As you can see in the video, there's a stutter effect when scrolling through my Twitter timeline. It's almost as if every image or video that's pushed past the screen hangs for a second as it transitions. The same happens in the Reddit app, but it doesn't happen when scrolling through ZDNet's website or an article. Or in any other app as far as I can tell. Adding to the mystery, if I scroll slower in the Reddit app, the lag all but disappears. However, scrolling slower in the Twitter app doesn't appear to have any impact.
At first I thought maybe it had something to do with the adaptive refresh rate of the screen, which can go up to 120Hz, but the stuttering and lag is still present when I switched to a standard 60Hz refresh rate.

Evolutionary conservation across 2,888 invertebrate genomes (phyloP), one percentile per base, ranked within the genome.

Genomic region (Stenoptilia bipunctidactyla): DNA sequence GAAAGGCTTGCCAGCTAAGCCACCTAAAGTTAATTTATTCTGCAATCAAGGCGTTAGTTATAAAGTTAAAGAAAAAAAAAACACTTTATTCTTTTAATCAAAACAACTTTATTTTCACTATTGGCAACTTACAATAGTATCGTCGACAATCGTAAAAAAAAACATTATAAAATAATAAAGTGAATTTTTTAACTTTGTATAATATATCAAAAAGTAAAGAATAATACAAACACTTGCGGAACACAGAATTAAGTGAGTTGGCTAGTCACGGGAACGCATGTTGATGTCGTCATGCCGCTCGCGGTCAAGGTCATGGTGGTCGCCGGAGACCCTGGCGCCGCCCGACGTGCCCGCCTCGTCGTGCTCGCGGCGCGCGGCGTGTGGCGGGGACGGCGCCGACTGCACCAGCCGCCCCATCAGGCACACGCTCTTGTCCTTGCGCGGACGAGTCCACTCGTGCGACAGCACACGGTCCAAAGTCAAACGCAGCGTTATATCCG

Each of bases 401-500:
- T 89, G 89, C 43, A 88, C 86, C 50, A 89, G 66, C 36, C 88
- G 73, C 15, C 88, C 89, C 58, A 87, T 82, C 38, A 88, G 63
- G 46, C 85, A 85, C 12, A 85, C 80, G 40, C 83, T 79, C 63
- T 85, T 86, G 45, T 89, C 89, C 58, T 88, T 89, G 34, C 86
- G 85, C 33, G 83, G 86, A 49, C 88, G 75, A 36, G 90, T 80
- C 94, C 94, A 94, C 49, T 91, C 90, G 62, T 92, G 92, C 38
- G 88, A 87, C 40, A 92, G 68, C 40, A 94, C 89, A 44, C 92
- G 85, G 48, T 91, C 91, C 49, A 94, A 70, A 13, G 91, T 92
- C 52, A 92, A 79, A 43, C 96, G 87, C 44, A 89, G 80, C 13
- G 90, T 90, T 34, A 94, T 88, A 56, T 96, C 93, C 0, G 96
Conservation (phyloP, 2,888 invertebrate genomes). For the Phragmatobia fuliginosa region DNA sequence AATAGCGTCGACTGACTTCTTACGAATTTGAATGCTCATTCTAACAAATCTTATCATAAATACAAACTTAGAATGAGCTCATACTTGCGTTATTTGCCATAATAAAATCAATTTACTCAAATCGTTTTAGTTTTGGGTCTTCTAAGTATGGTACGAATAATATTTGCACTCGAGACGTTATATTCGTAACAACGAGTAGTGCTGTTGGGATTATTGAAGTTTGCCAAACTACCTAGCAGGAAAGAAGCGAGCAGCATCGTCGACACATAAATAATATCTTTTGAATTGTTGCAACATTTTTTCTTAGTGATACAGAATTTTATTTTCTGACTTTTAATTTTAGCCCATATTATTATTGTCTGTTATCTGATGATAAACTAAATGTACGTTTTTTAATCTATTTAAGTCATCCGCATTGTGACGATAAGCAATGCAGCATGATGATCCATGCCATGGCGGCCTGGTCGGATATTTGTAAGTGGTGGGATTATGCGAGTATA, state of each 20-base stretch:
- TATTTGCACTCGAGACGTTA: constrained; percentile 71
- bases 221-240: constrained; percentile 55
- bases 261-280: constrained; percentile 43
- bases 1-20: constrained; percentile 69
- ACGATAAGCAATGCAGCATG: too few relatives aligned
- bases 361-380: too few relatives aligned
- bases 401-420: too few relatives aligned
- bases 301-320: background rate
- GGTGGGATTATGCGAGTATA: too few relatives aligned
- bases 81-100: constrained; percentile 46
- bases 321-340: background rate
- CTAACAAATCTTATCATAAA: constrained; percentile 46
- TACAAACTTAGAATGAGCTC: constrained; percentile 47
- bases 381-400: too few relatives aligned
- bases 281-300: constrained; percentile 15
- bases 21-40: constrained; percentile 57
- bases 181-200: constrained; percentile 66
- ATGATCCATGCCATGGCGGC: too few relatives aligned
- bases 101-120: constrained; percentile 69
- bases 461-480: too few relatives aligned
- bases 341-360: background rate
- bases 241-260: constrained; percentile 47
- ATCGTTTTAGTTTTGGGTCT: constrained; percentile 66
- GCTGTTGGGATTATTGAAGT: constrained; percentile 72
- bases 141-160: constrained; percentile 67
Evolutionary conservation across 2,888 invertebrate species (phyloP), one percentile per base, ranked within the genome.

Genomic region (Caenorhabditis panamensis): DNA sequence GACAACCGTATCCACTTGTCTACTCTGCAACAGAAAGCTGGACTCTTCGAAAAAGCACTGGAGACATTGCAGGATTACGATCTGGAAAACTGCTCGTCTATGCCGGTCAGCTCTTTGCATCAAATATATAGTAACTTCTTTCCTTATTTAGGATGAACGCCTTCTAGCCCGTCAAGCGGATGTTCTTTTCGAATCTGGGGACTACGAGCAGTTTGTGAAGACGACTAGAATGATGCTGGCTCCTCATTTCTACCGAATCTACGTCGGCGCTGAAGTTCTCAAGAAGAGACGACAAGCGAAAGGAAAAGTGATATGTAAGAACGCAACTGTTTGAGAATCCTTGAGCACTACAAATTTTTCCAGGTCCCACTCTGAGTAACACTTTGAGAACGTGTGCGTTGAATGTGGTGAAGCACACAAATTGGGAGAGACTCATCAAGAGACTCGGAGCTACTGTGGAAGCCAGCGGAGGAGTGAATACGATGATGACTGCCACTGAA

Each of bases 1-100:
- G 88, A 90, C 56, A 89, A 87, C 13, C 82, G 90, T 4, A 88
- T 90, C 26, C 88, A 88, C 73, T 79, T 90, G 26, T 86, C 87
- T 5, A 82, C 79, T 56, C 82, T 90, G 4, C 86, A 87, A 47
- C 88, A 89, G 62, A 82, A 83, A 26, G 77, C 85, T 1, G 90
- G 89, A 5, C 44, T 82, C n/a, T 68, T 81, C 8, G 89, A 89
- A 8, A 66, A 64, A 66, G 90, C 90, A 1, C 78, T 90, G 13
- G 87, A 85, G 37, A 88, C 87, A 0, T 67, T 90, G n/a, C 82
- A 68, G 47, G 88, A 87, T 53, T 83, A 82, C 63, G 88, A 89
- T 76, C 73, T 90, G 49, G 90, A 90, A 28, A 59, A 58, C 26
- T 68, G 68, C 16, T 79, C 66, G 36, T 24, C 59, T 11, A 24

I've asked Samsung about the issue and have been told that it's likely the apps causing the issue, not an issue with the phone itself. The first thing I did after setting up the S22 Ultra was check the Twitter app, and unfortunately, it does the same thing.
A quick search on Twitter shows that other users are experiencing the same issue, particularly in the Twitter app. Hopefully it's something Samsung and/or Twitter are able to figure out and release a simple update to fix. To be clear, I don't see the scrolling issue on my Z Fold 3 or the Pixel 6 Pro.
I assume it's all software and can be fixed in a subsequent update, but don't expect an update to arrive before the phones begin shipping to customers.
Meanwhile, if there's something you want to know about the Galaxy S22 Plus that I haven't addressed here, please leave a comment below. I'll be posting my full review soon.